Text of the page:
The system matrix can be used to study critical systems properties such as controllability, observability and stability. In the case of 2-D linear systems, the zero structure of their associated system matrices, see, e.g. Zerz (2000), Johnson (1993), Levy (1981), Pugh et al. (1998), and Pugh et al. (1996), is of particular interest. One result is the following.

### Lemma 1

## 4 Transformation of the ladder circuit model to a differential Fornasini–Marchesini model

### Theorem 1

### Proof

## 5 Equivalence of the ladder circuit and the differential singular Roesser model

### Theorem 2

### Proof

## 6 Conclusions

In this paper, an equivalent representation is obtained in the form of 2-D Fornasini–Marchesini and Roesser singular state-space models for a given system matrix arising from a hybrid linear ladder circuit system. The exact connections between the original system matrix with its corresponding 2-D singular forms have been developed and shown to be zero coprime system equivalence. Also the zero structure of the original polynomial system matrix is preserved, making it possible to analyze the polynomial system matrix in terms of its associated 2-D singular form. Moreover, the transformation matrices include identity sub-matrices and this suggests that these transformations can be generated by finite sequences of elementary row/column operations together with trivial inflation/deflation of the polynomial system matrices. This area is the subject of ongoing research. Also the implications of these results in terms of the structure and design of control laws is also under investigation.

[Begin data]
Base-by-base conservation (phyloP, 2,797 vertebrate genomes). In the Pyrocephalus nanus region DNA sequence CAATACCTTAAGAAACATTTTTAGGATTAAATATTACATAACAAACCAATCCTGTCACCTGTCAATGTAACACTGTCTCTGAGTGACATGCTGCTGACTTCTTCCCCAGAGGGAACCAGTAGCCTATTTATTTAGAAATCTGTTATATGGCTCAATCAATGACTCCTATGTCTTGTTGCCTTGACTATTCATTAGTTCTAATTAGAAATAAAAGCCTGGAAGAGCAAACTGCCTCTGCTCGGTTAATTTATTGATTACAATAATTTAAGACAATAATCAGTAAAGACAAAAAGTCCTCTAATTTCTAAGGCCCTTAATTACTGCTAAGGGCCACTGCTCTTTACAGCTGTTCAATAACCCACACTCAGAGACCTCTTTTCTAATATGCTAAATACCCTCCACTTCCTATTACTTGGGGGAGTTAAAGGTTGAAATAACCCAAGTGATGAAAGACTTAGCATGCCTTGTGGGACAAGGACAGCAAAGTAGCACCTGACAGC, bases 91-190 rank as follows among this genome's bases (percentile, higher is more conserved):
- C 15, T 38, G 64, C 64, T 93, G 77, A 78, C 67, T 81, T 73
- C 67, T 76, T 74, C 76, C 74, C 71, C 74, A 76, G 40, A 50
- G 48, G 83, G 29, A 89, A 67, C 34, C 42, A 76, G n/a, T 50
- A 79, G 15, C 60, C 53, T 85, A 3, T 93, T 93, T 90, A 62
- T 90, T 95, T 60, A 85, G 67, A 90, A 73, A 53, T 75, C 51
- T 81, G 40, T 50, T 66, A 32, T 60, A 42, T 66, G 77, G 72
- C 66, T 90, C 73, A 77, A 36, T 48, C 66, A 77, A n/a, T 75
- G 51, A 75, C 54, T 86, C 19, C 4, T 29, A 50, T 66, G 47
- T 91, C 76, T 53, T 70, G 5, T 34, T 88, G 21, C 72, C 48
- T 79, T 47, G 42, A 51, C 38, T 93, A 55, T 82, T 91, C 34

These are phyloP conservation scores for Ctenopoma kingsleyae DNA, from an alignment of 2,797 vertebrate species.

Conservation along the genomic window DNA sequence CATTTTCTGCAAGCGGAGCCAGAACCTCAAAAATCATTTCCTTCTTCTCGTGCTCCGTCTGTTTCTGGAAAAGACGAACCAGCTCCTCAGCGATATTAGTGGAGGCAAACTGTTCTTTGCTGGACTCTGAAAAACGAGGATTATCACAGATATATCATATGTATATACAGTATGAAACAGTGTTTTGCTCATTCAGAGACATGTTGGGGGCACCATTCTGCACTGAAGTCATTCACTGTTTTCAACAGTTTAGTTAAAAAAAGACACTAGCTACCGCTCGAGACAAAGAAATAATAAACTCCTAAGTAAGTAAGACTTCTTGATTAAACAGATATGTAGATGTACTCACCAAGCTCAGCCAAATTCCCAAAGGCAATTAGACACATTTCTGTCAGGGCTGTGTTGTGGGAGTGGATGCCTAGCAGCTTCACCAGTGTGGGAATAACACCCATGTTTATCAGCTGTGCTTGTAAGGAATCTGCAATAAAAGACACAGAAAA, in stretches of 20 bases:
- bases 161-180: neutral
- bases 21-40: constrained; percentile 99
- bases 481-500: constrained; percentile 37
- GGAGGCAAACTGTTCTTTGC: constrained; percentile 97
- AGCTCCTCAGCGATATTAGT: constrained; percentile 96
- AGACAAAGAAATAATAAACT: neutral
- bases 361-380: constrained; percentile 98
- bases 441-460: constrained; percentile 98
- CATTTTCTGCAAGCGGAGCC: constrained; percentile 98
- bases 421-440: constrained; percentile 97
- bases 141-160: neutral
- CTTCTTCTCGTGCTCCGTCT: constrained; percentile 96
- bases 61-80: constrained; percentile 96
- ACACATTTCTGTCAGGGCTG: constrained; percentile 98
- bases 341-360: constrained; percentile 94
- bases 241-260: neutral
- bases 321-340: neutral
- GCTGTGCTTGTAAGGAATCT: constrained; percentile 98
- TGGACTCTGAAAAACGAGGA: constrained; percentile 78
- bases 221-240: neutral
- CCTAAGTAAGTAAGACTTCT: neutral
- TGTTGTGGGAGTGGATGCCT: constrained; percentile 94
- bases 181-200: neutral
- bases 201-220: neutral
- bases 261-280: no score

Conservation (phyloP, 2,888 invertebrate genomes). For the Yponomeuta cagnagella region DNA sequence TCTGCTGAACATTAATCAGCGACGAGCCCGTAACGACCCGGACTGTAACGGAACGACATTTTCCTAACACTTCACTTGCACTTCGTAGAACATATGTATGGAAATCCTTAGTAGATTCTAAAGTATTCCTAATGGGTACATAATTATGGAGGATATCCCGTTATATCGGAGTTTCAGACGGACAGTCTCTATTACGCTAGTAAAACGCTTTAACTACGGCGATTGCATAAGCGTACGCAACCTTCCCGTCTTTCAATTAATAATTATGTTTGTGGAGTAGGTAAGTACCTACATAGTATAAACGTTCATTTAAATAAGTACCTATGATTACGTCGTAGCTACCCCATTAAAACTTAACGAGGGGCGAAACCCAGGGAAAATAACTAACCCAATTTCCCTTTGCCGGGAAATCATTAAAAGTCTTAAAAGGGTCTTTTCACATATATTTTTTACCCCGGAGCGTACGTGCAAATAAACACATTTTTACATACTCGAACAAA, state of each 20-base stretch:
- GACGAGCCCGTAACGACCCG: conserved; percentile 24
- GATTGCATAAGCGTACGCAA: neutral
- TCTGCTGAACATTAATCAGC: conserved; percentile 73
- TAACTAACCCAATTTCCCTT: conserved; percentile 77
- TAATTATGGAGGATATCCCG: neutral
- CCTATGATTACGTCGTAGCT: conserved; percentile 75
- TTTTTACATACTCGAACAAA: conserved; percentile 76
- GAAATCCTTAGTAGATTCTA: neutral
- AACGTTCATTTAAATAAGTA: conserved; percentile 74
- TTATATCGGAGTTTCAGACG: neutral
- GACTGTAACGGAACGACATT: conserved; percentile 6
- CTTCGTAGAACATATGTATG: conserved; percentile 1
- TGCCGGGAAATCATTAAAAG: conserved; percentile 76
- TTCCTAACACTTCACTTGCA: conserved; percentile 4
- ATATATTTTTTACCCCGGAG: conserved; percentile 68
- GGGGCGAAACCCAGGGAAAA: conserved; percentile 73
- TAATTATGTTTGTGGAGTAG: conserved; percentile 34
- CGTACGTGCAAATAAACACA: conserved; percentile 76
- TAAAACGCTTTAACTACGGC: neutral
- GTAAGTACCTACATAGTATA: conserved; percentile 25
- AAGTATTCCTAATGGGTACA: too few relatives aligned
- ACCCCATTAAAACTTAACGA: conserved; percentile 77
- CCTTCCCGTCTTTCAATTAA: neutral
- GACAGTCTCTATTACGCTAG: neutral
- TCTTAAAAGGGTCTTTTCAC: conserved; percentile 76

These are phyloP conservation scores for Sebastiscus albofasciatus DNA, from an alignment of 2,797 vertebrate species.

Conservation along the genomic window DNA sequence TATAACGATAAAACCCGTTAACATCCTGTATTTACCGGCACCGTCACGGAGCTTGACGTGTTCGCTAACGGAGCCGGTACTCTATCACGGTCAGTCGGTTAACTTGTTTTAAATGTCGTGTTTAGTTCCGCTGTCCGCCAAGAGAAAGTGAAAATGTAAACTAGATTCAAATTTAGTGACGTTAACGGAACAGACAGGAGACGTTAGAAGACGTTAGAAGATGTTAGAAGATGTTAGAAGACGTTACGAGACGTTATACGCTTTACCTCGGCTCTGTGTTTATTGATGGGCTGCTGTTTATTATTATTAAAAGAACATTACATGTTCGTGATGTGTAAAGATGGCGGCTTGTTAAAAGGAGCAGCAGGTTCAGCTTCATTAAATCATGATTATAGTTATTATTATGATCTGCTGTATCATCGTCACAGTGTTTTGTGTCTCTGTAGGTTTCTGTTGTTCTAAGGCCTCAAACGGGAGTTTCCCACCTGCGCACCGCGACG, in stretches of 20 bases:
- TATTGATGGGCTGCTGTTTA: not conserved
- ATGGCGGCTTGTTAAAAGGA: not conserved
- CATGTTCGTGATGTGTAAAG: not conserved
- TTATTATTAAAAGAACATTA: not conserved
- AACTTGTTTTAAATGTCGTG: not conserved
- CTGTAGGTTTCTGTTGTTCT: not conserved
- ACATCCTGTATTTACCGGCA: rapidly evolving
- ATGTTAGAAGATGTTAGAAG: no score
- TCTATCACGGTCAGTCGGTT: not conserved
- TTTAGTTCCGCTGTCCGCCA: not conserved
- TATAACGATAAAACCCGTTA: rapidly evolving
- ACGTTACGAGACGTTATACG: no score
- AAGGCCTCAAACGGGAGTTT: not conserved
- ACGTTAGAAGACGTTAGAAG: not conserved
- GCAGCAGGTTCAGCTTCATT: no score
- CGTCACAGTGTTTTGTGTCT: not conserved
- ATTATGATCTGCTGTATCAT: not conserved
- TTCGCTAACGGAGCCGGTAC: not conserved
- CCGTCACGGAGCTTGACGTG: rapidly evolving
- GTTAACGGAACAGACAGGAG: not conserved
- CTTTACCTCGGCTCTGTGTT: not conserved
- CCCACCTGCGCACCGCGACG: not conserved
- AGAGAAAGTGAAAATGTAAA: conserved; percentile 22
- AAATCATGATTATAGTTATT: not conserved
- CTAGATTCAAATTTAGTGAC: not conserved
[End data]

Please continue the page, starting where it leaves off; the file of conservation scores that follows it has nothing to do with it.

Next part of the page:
## Notes

### Acknowledgements

This work has been supported by Sultan Qaboos University (Oman) and also by the National Science Centre in Poland, Grant No. 2015/17/B/ST7/03703.